Monday, 5 August 2013

On this day...

A cure for all ills

Scientology wonderland
Date: Wednesday, 5 August 1964
Publisher: The Age (Australia)
Main source:

"ALICE IN WONDERLAND" is a prescribed text book for use in a training drill for scientologists. Everyone is equipped with a hat, and then has to read sections of the book aloud to others.

This was one of the most recent reports from Melbourne's longest-running and most bizarre story of the year—the State Government's board of inquiry into scientology.

The inquiry is well on the way to breaking all records even for such an inquiry-conscious State. It has now sat on 80 days, heard nearly as many witnesses, and recorded well over two million words.

The participants have become very familiar with the National Herbarium — an appropriate venue in its way. Plants can feel, too, says scientology.

The original Government allocation of £5100 has already been more than doubled to £12,500, intended to last until the end of the financial year.

In contrast with the usual royal commission or board of inquiry, there is no great battery of highly paid counsel adding to the cost.

The scientologists, or more precisely, the Hubbard Association of Scientologists International, have been represented by counsel throughout, although their original barrister (Mr. J. O'Shea) has passed on his brief to Mr. I. G. Abraham.

The scientologists made two applications to the Government for legal funds, but were turned down.

The Committee for Mental Health and National Security is also present at the Bar table, represented by two members — neither lawyers—Mr. W. C. Fagan, then Mr. P. Wearne. The latter has also played a starring role as a key witness.

The wide terms of reference require the board, Mr. Kevin Anderson, Q.C., to determine:

* Whether scientologists have indulged in any unlawful, improper, harmful or prejudicial practices or activities.

* Whether treatment given was effective, harmful or benelicial.

* And what kind of fees were charged.

Scientology advertising and such devices as the much-discussed E-meter were also to be examined.

Mr. Anderson has said himself he has allowed a great amount or latitude, but even he recently expressed concern that "red herrings" were taking up too much time and lengthening the whole business unnecessarily.

The first thing seemed to be to find out just what scientology is.

Mr. Peter Rogers Williams, who bears the impressive title of continental director for Australia, New Zealand and Oceania, came up with a definition on his first day as witness.

"To some degree, scientology is based on scepticism. The individual should not accept things without thinking them over."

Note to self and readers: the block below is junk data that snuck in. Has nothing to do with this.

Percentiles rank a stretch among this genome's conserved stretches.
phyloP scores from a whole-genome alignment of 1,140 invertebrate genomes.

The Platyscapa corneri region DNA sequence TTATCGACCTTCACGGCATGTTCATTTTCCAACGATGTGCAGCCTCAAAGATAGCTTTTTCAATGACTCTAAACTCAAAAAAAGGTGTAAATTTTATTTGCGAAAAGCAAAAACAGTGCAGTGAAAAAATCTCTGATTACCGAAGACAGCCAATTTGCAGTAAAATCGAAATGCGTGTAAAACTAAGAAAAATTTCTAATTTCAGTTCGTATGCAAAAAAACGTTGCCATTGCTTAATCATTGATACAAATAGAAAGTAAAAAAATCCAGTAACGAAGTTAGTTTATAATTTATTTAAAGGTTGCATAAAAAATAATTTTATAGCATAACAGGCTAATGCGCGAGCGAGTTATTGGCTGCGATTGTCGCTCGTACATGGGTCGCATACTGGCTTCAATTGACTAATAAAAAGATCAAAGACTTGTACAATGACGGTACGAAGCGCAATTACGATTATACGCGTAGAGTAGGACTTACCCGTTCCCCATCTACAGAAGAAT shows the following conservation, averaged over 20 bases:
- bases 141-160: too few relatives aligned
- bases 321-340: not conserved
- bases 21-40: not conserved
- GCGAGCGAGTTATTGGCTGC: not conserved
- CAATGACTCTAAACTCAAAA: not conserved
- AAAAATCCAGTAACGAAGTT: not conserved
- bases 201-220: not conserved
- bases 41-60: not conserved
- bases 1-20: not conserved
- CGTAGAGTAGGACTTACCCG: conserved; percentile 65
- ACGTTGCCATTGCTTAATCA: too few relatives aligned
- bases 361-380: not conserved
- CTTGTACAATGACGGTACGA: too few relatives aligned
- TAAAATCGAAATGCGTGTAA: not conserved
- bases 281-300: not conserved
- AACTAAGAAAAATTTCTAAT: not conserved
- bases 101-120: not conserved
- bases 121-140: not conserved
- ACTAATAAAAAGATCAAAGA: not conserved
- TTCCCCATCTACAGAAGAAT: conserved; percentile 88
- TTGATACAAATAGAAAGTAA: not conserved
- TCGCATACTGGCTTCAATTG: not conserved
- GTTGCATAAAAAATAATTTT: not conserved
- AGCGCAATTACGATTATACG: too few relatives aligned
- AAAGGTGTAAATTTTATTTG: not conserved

Ironically, this has been the basis of the scientologists' defence, particularly against the strong debunking of the cult, fad, religion, or what you will by the community's eminent psychiatrists, psychologists and scientists.

This has been carried to such an extent that people like Mental Health Authority director (Dr. E. Cunningham Dax) have been called upon in cross-examination to defend their science and its methods.

Many pages of evidence in the past month or two read like a potted university course in psychology and psychiatry.

Much of Mr. Williams's evidence about the content of scientology was startling, and to understate it, puzzling.

One suspected that even Mr. Anderson was having difficult time maintaining the correct dead-pan expression.

Occasionally he permitted himself an irresistible quip. "Get thee behind me, thetan," became part of the language after we had heard about people's thetans, or spirits spending their time a few feet behind their heads.

WE heard about clears, pre-clears, previous lives, events which happened millions of years ago pinpointed down to the half-second. We rather envied the reported ability of thetans to knock off hats at 50 yards.

"Nobody as an acting thetan has yet moved the Empire State building?" asked Mr. Anderson.

"I think it is still firmly in place," responded Mr. Williams, unruffled as befits someone in the state of well-being and calm that a good scientologist aspires to.

The most discussed personality has been a witness in absentia. Mr. Lafayette Ron Hubbard, American scientology founder, has made his presence felt throughout, and a strange presence it is.

Mr. Hubbard's claims for scientology, as proclaimed in text books read to the inquiry, range far and wide. It can cure 70 per cent. of mankind's ills, he says, Including burns from atomic radiation.

Mr. Hubbard makes it clear he extremely dislikes the way doctors and psychiatrists treat people, particularly the mentally ill.

Mr. Hubbard has no time for Communists, which does not make him an extraordinary citizen perhaps, but he also saya Communists include just about everyone who does not like scientology.

His journeyings through space and time sound more and more like Superman comics, although there has been no specific evidence that Mr. Hubbard is Superman.

Two of his most interesting trips were to the Van Allen belt and to Heaven. He found the latter rather a dull place and, on his second trip, definitely down-at-heel.